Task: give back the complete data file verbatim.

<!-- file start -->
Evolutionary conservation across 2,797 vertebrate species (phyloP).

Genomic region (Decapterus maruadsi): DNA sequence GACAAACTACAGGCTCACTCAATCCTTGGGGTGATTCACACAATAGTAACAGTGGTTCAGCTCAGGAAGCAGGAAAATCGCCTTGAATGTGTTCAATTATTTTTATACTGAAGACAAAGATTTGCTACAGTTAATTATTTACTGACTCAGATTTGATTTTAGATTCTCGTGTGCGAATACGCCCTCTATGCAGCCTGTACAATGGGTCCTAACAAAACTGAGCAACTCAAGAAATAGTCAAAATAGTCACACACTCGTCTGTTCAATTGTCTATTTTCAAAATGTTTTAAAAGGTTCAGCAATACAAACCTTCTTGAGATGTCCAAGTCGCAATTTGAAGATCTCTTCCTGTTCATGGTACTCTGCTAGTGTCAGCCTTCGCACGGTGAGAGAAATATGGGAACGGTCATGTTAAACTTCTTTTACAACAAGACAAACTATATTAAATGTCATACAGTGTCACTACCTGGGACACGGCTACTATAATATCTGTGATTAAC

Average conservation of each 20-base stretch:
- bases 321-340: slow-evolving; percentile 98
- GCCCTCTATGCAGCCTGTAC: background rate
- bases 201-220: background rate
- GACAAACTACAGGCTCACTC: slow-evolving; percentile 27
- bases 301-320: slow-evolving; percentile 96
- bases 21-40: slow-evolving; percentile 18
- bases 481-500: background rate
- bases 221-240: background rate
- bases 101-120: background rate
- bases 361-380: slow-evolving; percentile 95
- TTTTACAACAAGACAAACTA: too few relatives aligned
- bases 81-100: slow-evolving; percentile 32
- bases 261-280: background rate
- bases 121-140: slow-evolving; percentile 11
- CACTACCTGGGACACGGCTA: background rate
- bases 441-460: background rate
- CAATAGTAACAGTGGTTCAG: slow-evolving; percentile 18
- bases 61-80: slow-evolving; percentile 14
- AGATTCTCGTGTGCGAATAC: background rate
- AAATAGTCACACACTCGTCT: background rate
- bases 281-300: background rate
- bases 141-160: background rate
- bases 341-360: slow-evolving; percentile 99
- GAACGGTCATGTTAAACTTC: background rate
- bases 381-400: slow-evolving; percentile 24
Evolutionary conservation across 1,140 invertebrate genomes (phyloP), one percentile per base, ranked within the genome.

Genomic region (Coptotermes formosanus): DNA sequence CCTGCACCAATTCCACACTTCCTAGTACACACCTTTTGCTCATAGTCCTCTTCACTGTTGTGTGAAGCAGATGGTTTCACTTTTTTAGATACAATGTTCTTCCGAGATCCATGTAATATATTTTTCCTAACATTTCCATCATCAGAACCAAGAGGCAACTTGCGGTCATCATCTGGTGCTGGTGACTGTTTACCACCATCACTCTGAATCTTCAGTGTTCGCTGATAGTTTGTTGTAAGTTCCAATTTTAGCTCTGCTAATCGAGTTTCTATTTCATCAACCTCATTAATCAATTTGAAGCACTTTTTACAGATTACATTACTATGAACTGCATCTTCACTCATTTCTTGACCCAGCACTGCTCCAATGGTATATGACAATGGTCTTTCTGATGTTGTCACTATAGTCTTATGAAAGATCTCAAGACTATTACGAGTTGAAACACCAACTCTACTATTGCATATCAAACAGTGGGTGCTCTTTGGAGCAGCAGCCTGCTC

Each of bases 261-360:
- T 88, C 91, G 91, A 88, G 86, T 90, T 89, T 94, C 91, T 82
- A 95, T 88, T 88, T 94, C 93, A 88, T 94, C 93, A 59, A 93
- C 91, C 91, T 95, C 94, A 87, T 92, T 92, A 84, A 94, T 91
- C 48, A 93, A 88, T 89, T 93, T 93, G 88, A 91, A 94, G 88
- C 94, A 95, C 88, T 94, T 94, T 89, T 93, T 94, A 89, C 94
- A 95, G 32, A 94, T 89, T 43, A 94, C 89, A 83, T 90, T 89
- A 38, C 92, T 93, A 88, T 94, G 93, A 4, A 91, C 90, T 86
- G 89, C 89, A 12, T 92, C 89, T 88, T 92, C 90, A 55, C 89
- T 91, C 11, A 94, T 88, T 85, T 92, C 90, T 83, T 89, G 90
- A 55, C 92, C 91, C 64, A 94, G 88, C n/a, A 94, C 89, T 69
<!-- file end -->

Evolutionary conservation across 2,797 vertebrate species (phyloP).

Genomic region (Decapterus maruadsi): DNA sequence GACAAACTACAGGCTCACTCAATCCTTGGGGTGATTCACACAATAGTAACAGTGGTTCAGCTCAGGAAGCAGGAAAATCGCCTTGAATGTGTTCAATTATTTTTATACTGAAGACAAAGATTTGCTACAGTTAATTATTTACTGACTCAGATTTGATTTTAGATTCTCGTGTGCGAATACGCCCTCTATGCAGCCTGTACAATGGGTCCTAACAAAACTGAGCAACTCAAGAAATAGTCAAAATAGTCACACACTCGTCTGTTCAATTGTCTATTTTCAAAATGTTTTAAAAGGTTCAGCAATACAAACCTTCTTGAGATGTCCAAGTCGCAATTTGAAGATCTCTTCCTGTTCATGGTACTCTGCTAGTGTCAGCCTTCGCACGGTGAGAGAAATATGGGAACGGTCATGTTAAACTTCTTTTACAACAAGACAAACTATATTAAATGTCATACAGTGTCACTACCTGGGACACGGCTACTATAATATCTGTGATTAAC

Average conservation of each 20-base stretch:
- bases 321-340: slow-evolving; percentile 98
- GCCCTCTATGCAGCCTGTAC: background rate
- bases 201-220: background rate
- GACAAACTACAGGCTCACTC: slow-evolving; percentile 27
- bases 301-320: slow-evolving; percentile 96
- bases 21-40: slow-evolving; percentile 18
- bases 481-500: background rate
- bases 221-240: background rate
- bases 101-120: background rate
- bases 361-380: slow-evolving; percentile 95
- TTTTACAACAAGACAAACTA: too few relatives aligned
- bases 81-100: slow-evolving; percentile 32
- bases 261-280: background rate
- bases 121-140: slow-evolving; percentile 11
- CACTACCTGGGACACGGCTA: background rate
- bases 441-460: background rate
- CAATAGTAACAGTGGTTCAG: slow-evolving; percentile 18
- bases 61-80: slow-evolving; percentile 14
- AGATTCTCGTGTGCGAATAC: background rate
- AAATAGTCACACACTCGTCT: background rate
- bases 281-300: background rate
- bases 141-160: background rate
- bases 341-360: slow-evolving; percentile 99
- GAACGGTCATGTTAAACTTC: background rate
- bases 381-400: slow-evolving; percentile 24
Evolutionary conservation across 1,140 invertebrate genomes (phyloP), one percentile per base, ranked within the genome.

Genomic region (Coptotermes formosanus): DNA sequence CCTGCACCAATTCCACACTTCCTAGTACACACCTTTTGCTCATAGTCCTCTTCACTGTTGTGTGAAGCAGATGGTTTCACTTTTTTAGATACAATGTTCTTCCGAGATCCATGTAATATATTTTTCCTAACATTTCCATCATCAGAACCAAGAGGCAACTTGCGGTCATCATCTGGTGCTGGTGACTGTTTACCACCATCACTCTGAATCTTCAGTGTTCGCTGATAGTTTGTTGTAAGTTCCAATTTTAGCTCTGCTAATCGAGTTTCTATTTCATCAACCTCATTAATCAATTTGAAGCACTTTTTACAGATTACATTACTATGAACTGCATCTTCACTCATTTCTTGACCCAGCACTGCTCCAATGGTATATGACAATGGTCTTTCTGATGTTGTCACTATAGTCTTATGAAAGATCTCAAGACTATTACGAGTTGAAACACCAACTCTACTATTGCATATCAAACAGTGGGTGCTCTTTGGAGCAGCAGCCTGCTC

Each of bases 261-360:
- T 88, C 91, G 91, A 88, G 86, T 90, T 89, T 94, C 91, T 82
- A 95, T 88, T 88, T 94, C 93, A 88, T 94, C 93, A 59, A 93
- C 91, C 91, T 95, C 94, A 87, T 92, T 92, A 84, A 94, T 91
- C 48, A 93, A 88, T 89, T 93, T 93, G 88, A 91, A 94, G 88
- C 94, A 95, C 88, T 94, T 94, T 89, T 93, T 94, A 89, C 94
- A 95, G 32, A 94, T 89, T 43, A 94, C 89, A 83, T 90, T 89
- A 38, C 92, T 93, A 88, T 94, G 93, A 4, A 91, C 90, T 86
- G 89, C 89, A 12, T 92, C 89, T 88, T 92, C 90, A 55, C 89
- T 91, C 11, A 94, T 88, T 85, T 92, C 90, T 83, T 89, G 90
- A 55, C 92, C 91, C 64, A 94, G 88, C n/a, A 94, C 89, T 69